The following week, we had a different guest director. She couldn’t have been more different.  She enjoyed everything we were doing, she was charmed and involved and loved how we bounced ideas off one another.  She encouraged us to go even further – offered us gifts and ideas to work with.  She gave great constructive feedback but made us feel confident too. And the whole class was totally different (to me, anyway). 
Feeling confident is a gift. And as a director – it’s your gift to give. 
Confidence allows your voiceover actor to take more risks, be daring, try harder. 
I’m not talking here about giving inexperienced voice artists false confidence. I’m talking about helping your experienced professional voice to feel relaxed, talented and trusted.
So here are some ideas to help your voice actor feel more confident.
If you’re directing in the same room or down the line there are some very easy wins:
  • From the start, be welcoming and friendly – and try not to say stuff like “we haven’t got much time…” or “this is going to be a tight session so we need to really get a move on”.  There’s nothing more likely to make people anxious if they feel under pressure from the get go.
  • Once the session begins – let them give you a first read before you start directing.  I’ve been in so many sessions where directors have told me in minute detail how they want all the lines or sections said before I’ve even opened my mouth but this is likely to kill any spontaneity, and create a layer of worry from the start.
  • A good way to think about the session is do lots of listening, enjoy the good stuff (and tell them that) and find positive ways to fix the stuff they may not be getting – yet.
  • Perfect the art of saying “oh I love what you’re doing there. Now, can we also try…”
The aim to build an atmosphere where the voiceover is happy to try different approaches with no trace of embarrassment – a playful, safe space. 
And this applies to e-learning and corporate work just as much as it applies to gaming, animation or audio drama sessions.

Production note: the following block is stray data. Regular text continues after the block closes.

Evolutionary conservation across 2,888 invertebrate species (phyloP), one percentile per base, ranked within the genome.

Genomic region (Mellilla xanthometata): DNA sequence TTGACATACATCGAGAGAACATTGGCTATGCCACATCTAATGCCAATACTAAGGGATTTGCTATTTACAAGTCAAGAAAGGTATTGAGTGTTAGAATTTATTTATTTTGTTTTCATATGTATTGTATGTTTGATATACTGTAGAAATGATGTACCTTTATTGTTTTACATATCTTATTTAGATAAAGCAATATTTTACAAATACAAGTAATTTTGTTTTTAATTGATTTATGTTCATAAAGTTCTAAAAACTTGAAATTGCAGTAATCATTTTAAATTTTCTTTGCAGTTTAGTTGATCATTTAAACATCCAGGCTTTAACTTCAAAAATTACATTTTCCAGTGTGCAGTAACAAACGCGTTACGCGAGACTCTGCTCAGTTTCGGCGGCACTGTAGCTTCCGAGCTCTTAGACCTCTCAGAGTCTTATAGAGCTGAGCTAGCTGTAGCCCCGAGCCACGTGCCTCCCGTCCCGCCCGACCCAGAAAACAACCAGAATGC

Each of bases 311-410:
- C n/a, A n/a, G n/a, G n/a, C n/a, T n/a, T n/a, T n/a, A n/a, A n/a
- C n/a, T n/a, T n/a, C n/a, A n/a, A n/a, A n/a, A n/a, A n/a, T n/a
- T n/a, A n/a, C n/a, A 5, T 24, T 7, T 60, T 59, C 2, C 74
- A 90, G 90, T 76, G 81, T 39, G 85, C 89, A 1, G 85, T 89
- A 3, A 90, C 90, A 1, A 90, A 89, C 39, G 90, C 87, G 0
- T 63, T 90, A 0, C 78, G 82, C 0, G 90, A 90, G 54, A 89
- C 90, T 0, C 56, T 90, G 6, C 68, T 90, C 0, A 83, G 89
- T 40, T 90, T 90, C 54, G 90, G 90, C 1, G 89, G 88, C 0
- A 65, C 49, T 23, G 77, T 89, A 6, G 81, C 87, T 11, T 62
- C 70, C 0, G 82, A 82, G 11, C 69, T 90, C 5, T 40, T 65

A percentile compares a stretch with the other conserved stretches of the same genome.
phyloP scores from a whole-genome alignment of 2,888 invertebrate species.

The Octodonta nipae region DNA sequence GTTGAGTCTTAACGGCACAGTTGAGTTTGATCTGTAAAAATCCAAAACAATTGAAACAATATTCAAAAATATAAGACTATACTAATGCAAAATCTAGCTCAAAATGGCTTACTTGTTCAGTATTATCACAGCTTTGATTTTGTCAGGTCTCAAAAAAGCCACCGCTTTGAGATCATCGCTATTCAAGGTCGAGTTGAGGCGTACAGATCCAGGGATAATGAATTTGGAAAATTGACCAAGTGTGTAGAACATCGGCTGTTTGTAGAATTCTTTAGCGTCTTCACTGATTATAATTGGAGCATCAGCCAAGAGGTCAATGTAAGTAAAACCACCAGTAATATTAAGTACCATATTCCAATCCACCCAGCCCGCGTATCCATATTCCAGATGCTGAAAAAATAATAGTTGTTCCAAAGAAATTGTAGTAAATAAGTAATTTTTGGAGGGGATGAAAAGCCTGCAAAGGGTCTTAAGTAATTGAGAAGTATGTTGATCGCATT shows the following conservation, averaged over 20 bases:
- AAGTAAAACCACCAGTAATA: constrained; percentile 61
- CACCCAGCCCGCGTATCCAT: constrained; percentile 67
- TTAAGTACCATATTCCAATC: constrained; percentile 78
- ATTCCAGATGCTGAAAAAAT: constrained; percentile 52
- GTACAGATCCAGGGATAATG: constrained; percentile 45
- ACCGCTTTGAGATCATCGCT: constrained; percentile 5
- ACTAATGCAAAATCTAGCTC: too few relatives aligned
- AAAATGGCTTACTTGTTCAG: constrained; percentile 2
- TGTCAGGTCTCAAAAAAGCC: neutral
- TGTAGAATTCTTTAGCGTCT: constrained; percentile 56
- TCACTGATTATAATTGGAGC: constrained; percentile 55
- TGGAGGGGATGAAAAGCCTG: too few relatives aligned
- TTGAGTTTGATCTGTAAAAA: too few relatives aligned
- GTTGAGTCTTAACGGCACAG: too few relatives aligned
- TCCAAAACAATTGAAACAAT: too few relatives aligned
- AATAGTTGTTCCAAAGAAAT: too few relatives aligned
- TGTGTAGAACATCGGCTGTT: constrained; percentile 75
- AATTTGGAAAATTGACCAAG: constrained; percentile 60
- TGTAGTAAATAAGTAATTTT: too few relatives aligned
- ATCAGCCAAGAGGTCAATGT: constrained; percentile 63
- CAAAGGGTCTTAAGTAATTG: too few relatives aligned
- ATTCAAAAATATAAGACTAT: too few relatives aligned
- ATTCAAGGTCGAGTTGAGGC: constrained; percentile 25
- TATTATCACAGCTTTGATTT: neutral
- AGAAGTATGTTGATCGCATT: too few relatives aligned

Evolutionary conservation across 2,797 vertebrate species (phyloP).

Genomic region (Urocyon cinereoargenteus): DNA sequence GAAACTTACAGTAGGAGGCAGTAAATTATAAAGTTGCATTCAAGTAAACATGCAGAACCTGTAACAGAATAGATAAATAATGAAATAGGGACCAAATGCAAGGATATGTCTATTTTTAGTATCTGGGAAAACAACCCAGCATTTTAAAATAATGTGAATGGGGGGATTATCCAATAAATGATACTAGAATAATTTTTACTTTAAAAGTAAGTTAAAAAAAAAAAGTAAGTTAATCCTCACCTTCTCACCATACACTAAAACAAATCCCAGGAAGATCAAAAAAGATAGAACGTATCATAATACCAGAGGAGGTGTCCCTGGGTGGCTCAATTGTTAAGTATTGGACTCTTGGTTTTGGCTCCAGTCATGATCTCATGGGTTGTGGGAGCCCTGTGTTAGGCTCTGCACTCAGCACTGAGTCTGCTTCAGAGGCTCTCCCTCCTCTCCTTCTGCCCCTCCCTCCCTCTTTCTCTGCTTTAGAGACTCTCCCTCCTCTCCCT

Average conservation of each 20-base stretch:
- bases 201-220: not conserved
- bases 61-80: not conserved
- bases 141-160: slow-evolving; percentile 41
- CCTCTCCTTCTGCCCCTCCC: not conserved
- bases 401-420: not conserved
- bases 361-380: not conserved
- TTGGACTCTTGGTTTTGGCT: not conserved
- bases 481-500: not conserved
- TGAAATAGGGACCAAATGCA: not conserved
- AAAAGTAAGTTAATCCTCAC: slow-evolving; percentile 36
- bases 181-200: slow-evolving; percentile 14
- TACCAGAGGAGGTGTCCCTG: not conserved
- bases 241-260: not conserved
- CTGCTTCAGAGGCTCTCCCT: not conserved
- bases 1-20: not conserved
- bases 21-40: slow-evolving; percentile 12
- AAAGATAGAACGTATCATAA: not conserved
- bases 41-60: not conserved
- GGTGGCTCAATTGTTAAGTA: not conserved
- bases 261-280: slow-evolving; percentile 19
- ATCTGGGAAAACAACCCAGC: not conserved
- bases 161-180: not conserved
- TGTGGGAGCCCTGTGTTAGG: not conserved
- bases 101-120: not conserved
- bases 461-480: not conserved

If your relationship with the voiceover is purely through email – and lots of jobs are like that – you can still build confidence.
I’ve been doing some work with a new client recently and he’s managed to make me feel like I’m doing a great job simply in the manner and tone of his emails.
He’s given me clear, consistent info, asked my opinion on a number of occasions and his emails are always upbeat and positive.  He hasn’t rushed me and was sympathetic and understanding about the recent heatwave.  This is pretty much the email equivalent of everything above about in-person directing.  
These are the clients we all want to work with.
So that’s it – 3 things your voice actor needs so they can get the job done brilliantly: script, context, confidence.


And if you need a British voice actor for your next project, do get in touch.  I’m a full-time UK voiceover artist and director with a broadcast quality studio, based in London. You can listen to my voice demos here – or send me a brief 😉

I’m also the host of Talking Creative – the Art of Voiceover Directing – a podcast for creatives, voice directors and voice artists.  This blog post is available as a podcast episode here.  

And if you love to chat about voiceovers, directing and all kinds of creative stuff, please do connect or follow me on LinkedIn here. I’d love to link up.